Destination Kohler located in the heart of Wisconsin in the quaint village of Kohler — and recently named one of the top 15 wellness resorts by Conde Nast Traveler — is what you might call a luxurious refuge. Here, after you explore picturesque snow-covered hiking paths on snowshoes or cross-country skis, and enjoy five-star accommodations at this historic American Club, you can restore your body and mind at the luxurious five-star Kohler Waters Spa or unique Yoga on the Lake facility.

But even a few simple additions at your home, says Garrett Mersberger, director of Kohler Waters Spas, can greatly increase the relaxation factor during your down time.

1. Include the five senses.

The secret to setting up the best spa experience, Mersberger says, is making positive connections to all the senses: touch, smell, taste, sight and sound.

“If one of these is missing, the experience isn’t the same,” he says.

Even the smallest changes can transform your space and elevate your mood. You can light a candle and plug in the indoor water fountain to create sound and lighting that soothes the mind. Snuggle into a plush robe and encase your feet in super soft socks or slippers after your shower or bath. Finally, don’t forget to set yourself up with a glass of wine and a cheese plate.

2. Prepare your body with hydrotherapy.

People have known this since ancient times: water has great powers of restoration, which is why hydrotherapy is central to any worthwhile spa experience. At home, it’s as simple as making small adjustments to your shower routine. Mersberger suggests changing the pulses in your shower head and experimenting with hot and cool blasts of water, which he says are good for the skin and blood flow.

But be careful, while a hot bath or shower before bed feels terrific, it’s not relaxing since warm temperatures will raise your blood flow, preparing the body for work or exercise, he says. To ready your body for sleep or relaxation, finish with a shower that’s a neutral temperature (about 92-97 degrees Fahrenheit), to return your body to normal.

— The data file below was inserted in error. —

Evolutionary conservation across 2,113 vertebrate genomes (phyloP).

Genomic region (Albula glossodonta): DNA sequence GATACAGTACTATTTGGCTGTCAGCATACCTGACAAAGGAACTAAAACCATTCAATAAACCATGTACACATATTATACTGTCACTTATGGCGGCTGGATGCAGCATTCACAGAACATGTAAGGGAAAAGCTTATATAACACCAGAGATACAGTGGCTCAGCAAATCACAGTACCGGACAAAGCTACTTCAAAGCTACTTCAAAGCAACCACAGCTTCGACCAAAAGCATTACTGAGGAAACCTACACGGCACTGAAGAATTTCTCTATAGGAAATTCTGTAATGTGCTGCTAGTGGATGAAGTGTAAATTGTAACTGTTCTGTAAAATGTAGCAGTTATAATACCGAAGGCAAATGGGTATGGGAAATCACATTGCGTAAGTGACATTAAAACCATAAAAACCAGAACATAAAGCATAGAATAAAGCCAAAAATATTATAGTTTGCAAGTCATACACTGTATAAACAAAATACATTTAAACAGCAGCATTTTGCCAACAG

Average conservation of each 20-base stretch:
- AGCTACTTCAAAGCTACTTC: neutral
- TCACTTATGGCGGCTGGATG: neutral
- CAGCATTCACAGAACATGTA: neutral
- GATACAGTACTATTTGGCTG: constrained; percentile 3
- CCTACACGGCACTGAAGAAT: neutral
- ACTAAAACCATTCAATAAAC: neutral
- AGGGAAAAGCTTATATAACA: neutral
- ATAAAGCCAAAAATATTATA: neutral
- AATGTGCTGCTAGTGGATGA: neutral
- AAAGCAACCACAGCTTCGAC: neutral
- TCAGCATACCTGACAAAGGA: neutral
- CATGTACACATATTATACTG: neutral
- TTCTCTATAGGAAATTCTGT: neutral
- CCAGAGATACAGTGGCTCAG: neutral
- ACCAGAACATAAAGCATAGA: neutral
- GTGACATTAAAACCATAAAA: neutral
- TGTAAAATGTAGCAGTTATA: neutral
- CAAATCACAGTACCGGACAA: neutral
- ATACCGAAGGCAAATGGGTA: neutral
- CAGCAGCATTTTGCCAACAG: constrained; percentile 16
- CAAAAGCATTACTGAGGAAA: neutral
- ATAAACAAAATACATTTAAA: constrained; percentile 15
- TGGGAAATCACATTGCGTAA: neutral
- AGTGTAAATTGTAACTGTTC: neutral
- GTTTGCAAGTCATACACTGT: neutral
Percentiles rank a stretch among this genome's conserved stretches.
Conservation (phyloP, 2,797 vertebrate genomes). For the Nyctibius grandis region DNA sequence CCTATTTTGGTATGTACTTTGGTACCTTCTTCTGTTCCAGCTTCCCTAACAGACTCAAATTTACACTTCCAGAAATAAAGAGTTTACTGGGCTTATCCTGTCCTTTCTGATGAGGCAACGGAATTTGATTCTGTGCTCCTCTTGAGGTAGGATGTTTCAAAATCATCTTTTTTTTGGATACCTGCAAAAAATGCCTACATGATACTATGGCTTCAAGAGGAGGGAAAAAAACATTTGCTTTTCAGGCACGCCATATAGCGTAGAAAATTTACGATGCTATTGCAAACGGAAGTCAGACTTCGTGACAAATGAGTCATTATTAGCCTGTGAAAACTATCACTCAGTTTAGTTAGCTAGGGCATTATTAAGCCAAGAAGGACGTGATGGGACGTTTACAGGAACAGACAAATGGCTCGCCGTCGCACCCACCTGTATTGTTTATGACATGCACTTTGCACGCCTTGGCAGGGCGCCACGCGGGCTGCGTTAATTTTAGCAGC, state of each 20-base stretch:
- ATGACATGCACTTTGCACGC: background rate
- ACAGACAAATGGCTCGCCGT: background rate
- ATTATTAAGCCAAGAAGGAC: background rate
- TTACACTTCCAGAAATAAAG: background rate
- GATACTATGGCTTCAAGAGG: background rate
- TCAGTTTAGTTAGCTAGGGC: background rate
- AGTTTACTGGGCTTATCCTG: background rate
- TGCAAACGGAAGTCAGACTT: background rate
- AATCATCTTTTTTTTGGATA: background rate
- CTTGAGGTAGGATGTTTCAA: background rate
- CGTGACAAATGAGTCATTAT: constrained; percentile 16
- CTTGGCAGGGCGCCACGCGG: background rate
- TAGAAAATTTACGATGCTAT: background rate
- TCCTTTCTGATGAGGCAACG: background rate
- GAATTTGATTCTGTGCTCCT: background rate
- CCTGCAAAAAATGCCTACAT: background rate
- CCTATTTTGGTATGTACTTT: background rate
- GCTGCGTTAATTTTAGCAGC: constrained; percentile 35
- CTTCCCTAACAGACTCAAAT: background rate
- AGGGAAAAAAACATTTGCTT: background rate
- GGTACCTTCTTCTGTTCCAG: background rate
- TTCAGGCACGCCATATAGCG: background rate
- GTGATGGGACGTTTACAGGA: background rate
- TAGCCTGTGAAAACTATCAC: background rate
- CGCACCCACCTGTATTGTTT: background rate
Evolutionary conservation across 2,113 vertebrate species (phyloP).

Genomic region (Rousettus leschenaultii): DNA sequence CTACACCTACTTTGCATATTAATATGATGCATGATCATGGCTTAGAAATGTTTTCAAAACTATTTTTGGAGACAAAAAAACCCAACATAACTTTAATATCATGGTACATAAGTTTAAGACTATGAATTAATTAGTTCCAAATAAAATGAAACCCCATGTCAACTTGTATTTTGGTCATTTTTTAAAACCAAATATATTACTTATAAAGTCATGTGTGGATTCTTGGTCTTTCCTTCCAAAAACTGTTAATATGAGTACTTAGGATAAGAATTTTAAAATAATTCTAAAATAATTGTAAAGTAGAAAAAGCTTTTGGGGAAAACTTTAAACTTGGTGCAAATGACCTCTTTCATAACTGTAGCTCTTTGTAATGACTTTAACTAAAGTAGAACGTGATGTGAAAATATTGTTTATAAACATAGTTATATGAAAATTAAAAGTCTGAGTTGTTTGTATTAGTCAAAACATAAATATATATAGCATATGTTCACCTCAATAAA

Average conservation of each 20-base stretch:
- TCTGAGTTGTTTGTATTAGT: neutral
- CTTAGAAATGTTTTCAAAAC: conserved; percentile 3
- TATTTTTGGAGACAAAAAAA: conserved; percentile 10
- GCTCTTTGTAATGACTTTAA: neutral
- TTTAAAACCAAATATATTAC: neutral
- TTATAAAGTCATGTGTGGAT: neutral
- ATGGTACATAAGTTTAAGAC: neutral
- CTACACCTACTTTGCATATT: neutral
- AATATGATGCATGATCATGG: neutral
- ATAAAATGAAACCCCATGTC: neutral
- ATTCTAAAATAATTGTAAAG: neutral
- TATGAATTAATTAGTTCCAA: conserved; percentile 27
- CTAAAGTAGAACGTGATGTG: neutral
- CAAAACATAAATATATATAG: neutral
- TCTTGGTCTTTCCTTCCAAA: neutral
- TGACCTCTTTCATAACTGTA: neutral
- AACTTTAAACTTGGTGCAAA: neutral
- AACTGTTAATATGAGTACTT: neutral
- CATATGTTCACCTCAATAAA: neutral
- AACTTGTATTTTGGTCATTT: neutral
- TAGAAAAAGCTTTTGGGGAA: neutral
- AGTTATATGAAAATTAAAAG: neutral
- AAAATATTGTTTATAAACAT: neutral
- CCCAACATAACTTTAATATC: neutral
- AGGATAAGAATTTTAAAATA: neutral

3. Release blocked energy.

Start your quest for relaxation with a simple yoga move called the seated cat/cow position. “In addition to releasing blocked energy, it also opens the spine,” says Ashley Kohler, Manager of Yoga on the Lake at Destination Kohler. To do this, sit cross-legged on the floor and place your hands on your knees. As you inhale, lean your chest forward and lift your gaze to the sky. As you exhale, round out your spine while drawing your shoulders forward, gazing down.

4. Hone your breathing technique.

Breathing is a vital component of managing stress levels, Kohler says. Yet most Americans only breathe with a third of their lung capacity, creating “flight energy” in the body and cultivating that feeling of stress.

“Conscious breathing will ease your nervous system and help control stress levels and help you unwind,” Kohler says.

Here’s an easy antidote: Sit quietly for a few moments, taking full-body, deep breaths through your nose.

“I like to visualize the ocean, and imagine the sound of the its big crashing waves with every breath I take,” she says.

5. Relieve stress by going outside.

The benefits of going outside in the winter is not only good for our bodies, being outside chases away the winter blahs, as research has told us. So go ahead and skip the treadmill and go jogging in the park. Or rent a pair of snowshoes take a tromp through the woods. Or take a walk. When you’re done, there’s no better feeling than coming in from the cool air, knowing you are truly in for the day.